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  1. #1

    OT: CRB checks, should they be dropped?

    Finally the courts have ruled these checks to be unlawful. I always felt they were simply an ill thought knee jerk reaction and not in any way providing a fix. Instead it creates a guilty until proven innocent ethos going against everything out legal system stands for. This is a law designed to protect children and one which has proven itself to be a complete failure and a total waste of money. Does it always follow that someone who has committed a crime will end up a nonce? Or does it follow that an upstanding member of society (such as a priest) with no criminal convictions will be the perfect role model to our children? Of course not. Instead we have a stupid law that is destroying lives. The only time I can see these kinds of checks and more justified is in a job like mine that requires security clearance. Instead we have parents afraid to help out at their local sports club because they may have a minor criminal record from their youth that they cannot risk being revealed for fear of it affecting their income etc. Hopefully the Gov't listen to the court ruling and actually obey it. Somehow I doubt they will.
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  2. #2
    Senior Member /Vico's Avatar
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    Quote Originally Posted by Distinctly Average View Post

    Or does it follow that an upstanding member of society (such as a priest) with no criminal convictions will be the perfect role model to our children? Of course not.
    Are you quite sure that the purpose of the law is to seek a perfect role model for our children, or does it exist to identify those with previous convictions for kiddy fiddling to those who otherwise would have no way of checking?
    It is what it is.

  3. #3
    Senior Member Billyboy's Avatar
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    There's plenty of Nanny state legislation supposedly "protecting" children. fx a good friend of ours does childminding for our kids. She is not registered as its expensive to do and she would be rejected anyway. Why? Because she was in hospital in the last 12 months. We know why and when she was in hospital and are completely happy with her looking after our children, but the government is not. Its therefore illegal for her to look after our kids > 2hrs a day. How ridiculous the government expects me to leave my kids with complete strangers rather than a close friend. Really winds me up!

  4. #4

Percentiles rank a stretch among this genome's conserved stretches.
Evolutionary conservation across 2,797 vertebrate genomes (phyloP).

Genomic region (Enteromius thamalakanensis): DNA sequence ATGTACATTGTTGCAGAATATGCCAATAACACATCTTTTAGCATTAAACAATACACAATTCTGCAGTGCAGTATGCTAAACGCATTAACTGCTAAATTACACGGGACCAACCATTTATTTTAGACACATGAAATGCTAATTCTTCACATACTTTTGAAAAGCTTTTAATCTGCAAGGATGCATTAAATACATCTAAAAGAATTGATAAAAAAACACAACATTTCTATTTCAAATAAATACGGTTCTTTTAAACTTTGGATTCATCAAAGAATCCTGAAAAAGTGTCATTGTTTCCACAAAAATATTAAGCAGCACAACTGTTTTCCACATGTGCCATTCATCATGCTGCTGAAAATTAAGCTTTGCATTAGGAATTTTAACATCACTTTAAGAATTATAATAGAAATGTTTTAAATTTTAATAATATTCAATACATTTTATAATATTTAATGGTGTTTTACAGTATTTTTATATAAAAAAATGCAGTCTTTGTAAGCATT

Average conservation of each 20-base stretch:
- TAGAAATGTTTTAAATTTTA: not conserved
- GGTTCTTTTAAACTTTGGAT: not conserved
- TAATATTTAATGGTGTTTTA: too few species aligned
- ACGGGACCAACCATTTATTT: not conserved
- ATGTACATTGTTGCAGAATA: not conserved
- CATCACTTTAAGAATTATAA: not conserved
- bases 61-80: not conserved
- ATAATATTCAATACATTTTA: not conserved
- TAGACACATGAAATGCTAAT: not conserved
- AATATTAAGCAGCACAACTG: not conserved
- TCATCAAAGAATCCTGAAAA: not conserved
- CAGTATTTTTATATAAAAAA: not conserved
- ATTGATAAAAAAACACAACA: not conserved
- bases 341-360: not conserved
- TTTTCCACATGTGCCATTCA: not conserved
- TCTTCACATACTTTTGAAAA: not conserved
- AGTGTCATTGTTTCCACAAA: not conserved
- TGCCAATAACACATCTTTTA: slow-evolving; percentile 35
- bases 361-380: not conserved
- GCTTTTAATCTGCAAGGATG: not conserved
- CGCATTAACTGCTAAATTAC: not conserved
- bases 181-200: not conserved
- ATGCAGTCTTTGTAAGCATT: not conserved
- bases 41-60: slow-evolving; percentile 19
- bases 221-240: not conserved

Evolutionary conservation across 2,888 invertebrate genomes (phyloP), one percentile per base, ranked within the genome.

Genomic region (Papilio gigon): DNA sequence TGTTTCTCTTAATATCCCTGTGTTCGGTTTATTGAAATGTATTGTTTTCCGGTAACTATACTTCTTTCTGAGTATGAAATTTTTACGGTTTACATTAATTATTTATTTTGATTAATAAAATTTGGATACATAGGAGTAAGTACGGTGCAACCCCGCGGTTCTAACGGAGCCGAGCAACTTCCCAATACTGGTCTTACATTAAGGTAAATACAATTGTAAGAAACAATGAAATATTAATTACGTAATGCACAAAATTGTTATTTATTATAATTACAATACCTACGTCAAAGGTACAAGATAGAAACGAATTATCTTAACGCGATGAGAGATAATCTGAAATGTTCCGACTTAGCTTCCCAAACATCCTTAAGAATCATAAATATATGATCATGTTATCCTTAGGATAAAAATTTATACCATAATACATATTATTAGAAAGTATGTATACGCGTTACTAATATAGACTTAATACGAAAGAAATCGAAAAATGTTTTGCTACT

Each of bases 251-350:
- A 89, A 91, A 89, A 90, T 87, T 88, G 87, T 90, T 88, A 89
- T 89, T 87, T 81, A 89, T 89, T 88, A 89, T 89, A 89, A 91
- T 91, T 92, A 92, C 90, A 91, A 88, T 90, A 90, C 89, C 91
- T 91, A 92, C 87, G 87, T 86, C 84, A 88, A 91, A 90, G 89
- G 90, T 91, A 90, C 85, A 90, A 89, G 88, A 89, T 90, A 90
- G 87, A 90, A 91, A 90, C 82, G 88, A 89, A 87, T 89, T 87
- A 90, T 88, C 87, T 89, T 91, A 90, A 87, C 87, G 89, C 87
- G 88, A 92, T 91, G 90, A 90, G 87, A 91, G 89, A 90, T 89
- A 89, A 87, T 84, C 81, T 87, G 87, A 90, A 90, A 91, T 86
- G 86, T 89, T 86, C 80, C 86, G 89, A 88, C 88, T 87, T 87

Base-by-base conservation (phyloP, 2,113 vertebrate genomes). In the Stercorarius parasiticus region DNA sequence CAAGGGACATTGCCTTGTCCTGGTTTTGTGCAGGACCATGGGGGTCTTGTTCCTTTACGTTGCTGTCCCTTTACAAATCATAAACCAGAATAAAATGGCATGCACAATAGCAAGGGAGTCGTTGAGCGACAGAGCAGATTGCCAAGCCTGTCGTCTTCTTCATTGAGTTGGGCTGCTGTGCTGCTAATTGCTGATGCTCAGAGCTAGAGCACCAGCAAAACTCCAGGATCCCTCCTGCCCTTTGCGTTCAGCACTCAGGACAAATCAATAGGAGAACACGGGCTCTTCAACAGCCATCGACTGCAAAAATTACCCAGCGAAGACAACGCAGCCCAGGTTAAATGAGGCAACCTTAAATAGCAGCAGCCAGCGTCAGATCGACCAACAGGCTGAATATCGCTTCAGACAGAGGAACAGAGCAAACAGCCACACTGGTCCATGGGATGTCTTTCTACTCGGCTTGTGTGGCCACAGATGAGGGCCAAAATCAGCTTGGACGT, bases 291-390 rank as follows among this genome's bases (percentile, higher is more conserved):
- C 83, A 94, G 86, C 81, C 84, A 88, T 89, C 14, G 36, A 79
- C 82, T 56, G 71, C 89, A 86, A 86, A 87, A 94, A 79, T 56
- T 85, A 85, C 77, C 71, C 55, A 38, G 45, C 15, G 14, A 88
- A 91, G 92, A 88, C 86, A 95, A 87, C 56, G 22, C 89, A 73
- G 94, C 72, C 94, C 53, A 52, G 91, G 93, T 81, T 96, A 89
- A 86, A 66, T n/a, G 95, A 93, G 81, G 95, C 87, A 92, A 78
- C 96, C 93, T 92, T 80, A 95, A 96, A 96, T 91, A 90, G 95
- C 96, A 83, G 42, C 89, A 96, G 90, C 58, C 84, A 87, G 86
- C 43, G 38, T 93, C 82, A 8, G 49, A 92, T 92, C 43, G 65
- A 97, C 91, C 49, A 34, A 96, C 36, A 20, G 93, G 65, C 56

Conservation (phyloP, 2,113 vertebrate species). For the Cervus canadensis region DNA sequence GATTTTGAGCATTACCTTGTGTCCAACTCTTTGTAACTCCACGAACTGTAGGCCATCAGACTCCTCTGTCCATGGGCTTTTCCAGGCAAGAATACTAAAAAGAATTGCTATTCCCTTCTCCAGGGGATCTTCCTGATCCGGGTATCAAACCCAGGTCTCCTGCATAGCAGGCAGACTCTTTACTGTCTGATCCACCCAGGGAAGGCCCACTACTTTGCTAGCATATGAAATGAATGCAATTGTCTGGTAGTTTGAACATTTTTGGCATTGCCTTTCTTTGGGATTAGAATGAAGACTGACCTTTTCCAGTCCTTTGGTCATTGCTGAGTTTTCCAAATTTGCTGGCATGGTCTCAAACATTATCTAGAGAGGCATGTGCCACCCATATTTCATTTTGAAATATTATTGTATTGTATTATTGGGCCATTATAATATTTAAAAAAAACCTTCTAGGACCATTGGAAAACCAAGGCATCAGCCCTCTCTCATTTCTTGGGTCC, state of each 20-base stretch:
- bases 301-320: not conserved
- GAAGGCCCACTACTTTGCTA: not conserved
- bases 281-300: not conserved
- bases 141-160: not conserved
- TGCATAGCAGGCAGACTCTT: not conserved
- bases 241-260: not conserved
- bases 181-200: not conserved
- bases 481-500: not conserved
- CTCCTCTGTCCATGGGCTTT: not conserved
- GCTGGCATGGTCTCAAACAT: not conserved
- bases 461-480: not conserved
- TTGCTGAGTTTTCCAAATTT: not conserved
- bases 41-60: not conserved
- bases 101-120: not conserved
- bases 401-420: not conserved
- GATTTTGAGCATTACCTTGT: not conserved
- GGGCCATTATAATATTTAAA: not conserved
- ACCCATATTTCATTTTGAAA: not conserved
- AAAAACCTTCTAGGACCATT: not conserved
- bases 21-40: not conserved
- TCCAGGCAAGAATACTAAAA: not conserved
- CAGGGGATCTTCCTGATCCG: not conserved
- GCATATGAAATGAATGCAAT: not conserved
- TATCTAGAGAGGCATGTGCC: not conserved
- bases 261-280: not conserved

Senior Member /Vico's Avatar
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    Quote Originally Posted by Billyboy View Post

    Its therefore illegal for her to look after our kids > 2hrs a day.
    No it isn't. She just can't be a registered childminder.

    Now, let's all hear about conkers and eye protection. And the EU and bent bananas.
    It is what it is.

  5. #5
    Senior Member Billyboy's Avatar
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    I think you'll find it is illegal if the kids are under 8, she's not in our house and we are paying her. Its obviously not something that is stringently enforced, but there have been cases as you can see in the link. Anyway, she's not breaking the law because she only looks after them for max 2hrs a day, but its a right pain she can't do longer. Especially on windy days . The 2hr rule is completely weird as well. Surely you are either safe to look after kids or you are not? How long you have them is surely irrelevant...
    Last edited by Billyboy; 29th January 2013 at 02:08 PM.

  6. #6
    Senior Member paul2010's Avatar
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    Quote Originally Posted by /Vico View Post
    And the EU and bent bananas.


    and healthy food

  7. #7
    Senior Member /Vico's Avatar
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    Quote Originally Posted by Billyboy View Post
    I think you'll find it is illegal if the kids are under 8, she's not in our house and we are paying her. Its obviously not something that is stringently enforced, but there have been cases as you can see in the link. Anyway, she's not breaking the law because she only looks after them for max 2hrs a day, but its a right pain she can't do longer. Especially on windy days . The 2hr rule is completely weird as well. Surely you are either safe to look after kids or you are not? How long you have them is surely irrelevant...
    The point I was making about Distinctly's OP was that nobody expects laws like these to be watertight - it's all about what is best on balance, and over time these things need adjusting or binning. Watching some elderly lady having to remove her shoes at an airport security check (and knowing full well that she won't have to do that on the way back), or being pulled over by MODPlod in Portsmouth harbour at 3 in the afternoon while they check for terrorists - I'm sure we've all seen the occasional absurdity.

    Incidentally there was a piece about childcare on the Today programme and how there are moves afoot to increase the number of kids that a childminder can have under their care at one time. Apparently the French do it better than us.
    It is what it is.

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